Ask “Why?” 5 Times After Asking “So What?” 5 Times

Note: This is about ROI

Why “So What” Before “Why?”

Why “so what?”

To get at the returns, the estimated ROI before “the fix investments” – and then for learning from the actual-to-plan ROI afterwards.

For comparison purposes. Same as it ever was.

And note, I prefer life cycle views versus first views; as in first costs and life cycle costs. Look beyond first costs … and returns.

Look over some reasonable time horizon for potential comparisons for other opportunities for other investments for other returns.

Life cycle returns, like I said. And for comparisons-sake, like I said.

For which ROI, or ROE, which was created by DuPont – see the Wikipedia take on that real ROE metric – here.

ROI estimates before “doing something” can be compared to after the fact, actuals-to-plans data, but that assumes you can measure all of the variables affected by some change, some investment. And then understand what you got for your time and trouble, to make some investment, to address some problem.

Here next is the gang at Lessons in Making Lemonade play with So What After Why.

But Why? No. So What?

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Back to Asking So What First, Why Second

OK, I am playing with this a bit. But seriously…

Why start your Problem Solving effort by asking Why? 5 times – which is an element of certain Problem Solving methodologies – of which there are more than can be counted IMO – I have more than one myself – instead of starting with another question?

The better question IMO is “so what?”

Because the real target for the first question in any PS effort – IMO – is to first determine whether or not you should really be investing your time, and others’ time, on some specific, or general, target.

Before you waste your time and potentially others addressing some low-payback, low hanging fruit, with little potential to return significant ROI or ROE, ask, So What?

Five times. Or more. Or less. Ask it often enough to hear the answers to so what, until you understand more about the R in ROI, or the R  in ROE. And not that ROE where it stands for Return on Expectations.

Kill 10 minutes on this opposing view on that newer, softer, can’t really be measured with any precision, after the fact let alone estimated on the front end, ROE Return on Expectations. Long live ROI. For comparisons for targeting, or not.

But I digress.

Back Again to Asking So What First, Why Second

Asking Why 5 times is part of some approaches to Problem Solving, which gets after a Root Cause, or more likely, Root Causes.

Then Interventions can attack the root causes, solve the problem, and everyone lives happily ever after. Until the next Problem appears. So as that’s going to be happening all of the time, one should be prepared to do this effectively and efficiently. Think about it. You yourself probably “pick your nose off the grindstone” of the last effort to problem solve, or do some routine task-set with it’s own set of problems every time you go to do it, and then another thing appears to need to be done, addressed. So you, me, everyone has problems to address, and when done, more problems to address. Or Opportunities, which in my view is on the flip side coin that reads: Problems.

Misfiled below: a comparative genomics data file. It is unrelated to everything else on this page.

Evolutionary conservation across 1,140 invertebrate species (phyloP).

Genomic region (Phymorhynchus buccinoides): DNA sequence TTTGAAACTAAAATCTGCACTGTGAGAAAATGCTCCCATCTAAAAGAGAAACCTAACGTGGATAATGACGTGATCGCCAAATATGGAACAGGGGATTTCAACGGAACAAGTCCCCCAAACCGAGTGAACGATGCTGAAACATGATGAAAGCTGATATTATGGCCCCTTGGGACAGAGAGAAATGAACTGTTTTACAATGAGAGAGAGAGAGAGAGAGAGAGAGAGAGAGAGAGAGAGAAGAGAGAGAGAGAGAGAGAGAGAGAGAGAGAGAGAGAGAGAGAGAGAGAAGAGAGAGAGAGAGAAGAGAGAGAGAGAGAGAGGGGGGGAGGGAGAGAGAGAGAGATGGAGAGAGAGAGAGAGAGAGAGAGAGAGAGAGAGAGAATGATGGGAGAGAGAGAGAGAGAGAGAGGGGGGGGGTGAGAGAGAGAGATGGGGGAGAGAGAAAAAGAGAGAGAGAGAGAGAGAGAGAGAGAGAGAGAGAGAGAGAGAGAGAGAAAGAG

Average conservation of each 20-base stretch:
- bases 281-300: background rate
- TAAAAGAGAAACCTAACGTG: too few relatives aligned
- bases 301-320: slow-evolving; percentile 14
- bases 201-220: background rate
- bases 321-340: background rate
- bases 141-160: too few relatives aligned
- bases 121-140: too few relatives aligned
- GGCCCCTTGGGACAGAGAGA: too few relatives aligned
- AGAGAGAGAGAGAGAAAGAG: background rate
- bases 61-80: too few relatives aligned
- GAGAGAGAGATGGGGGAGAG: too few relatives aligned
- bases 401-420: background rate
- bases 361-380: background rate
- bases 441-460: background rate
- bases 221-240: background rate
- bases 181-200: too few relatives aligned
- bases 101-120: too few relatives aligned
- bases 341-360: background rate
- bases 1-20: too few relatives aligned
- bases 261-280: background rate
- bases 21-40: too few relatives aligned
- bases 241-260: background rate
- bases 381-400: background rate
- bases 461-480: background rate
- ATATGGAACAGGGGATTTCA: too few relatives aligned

But which ones, which Problems do you just live with? If you can’t address them all. And why?

No. So What?

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Ah. Because Problem Solving efforts are Investments.

And someone should ask whether or not spending any time and any money on it, has enough of a payback to warrant that effort and those funds. Is there Return on the Investments that are not negative, that are positive?

OK. Well then, so far so good.

But Wait! Are There Bigger Returns Elsewhere? Bigger Fish to Fry?

More bang for the buck elsewhere?

Shouldn’t we be thinking about that too? Comparing Investment Opportunities – which as we stated earlier – has the flip side of Problem. They always go together, that couple, Problems and Opportunities.

But I digress.

It is important only if your resources are limited.

And whose aren’t?

So you should target for more bang for the buck.

Fry bigger fish.

So what and then why.

For the so what, it’s simply not good stewardship, and for the why, because people will probably be much more engaged, when working on something of significant ROI and/or ROE, rather than low hanging fruit.

So what?

It’s win-win.

Look for the R.

EPPI Fishbone v2012 - 1- The Process

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2 comments on “Ask “Why?” 5 Times After Asking “So What?” 5 Times

  1. Pingback: Seriously, What’s the Likelihood? In Problem Solving and Performance Improvement and Learning | EPPIC - Pursuing Performance

  2. Pingback: TLW 116: If you build it…will they come?

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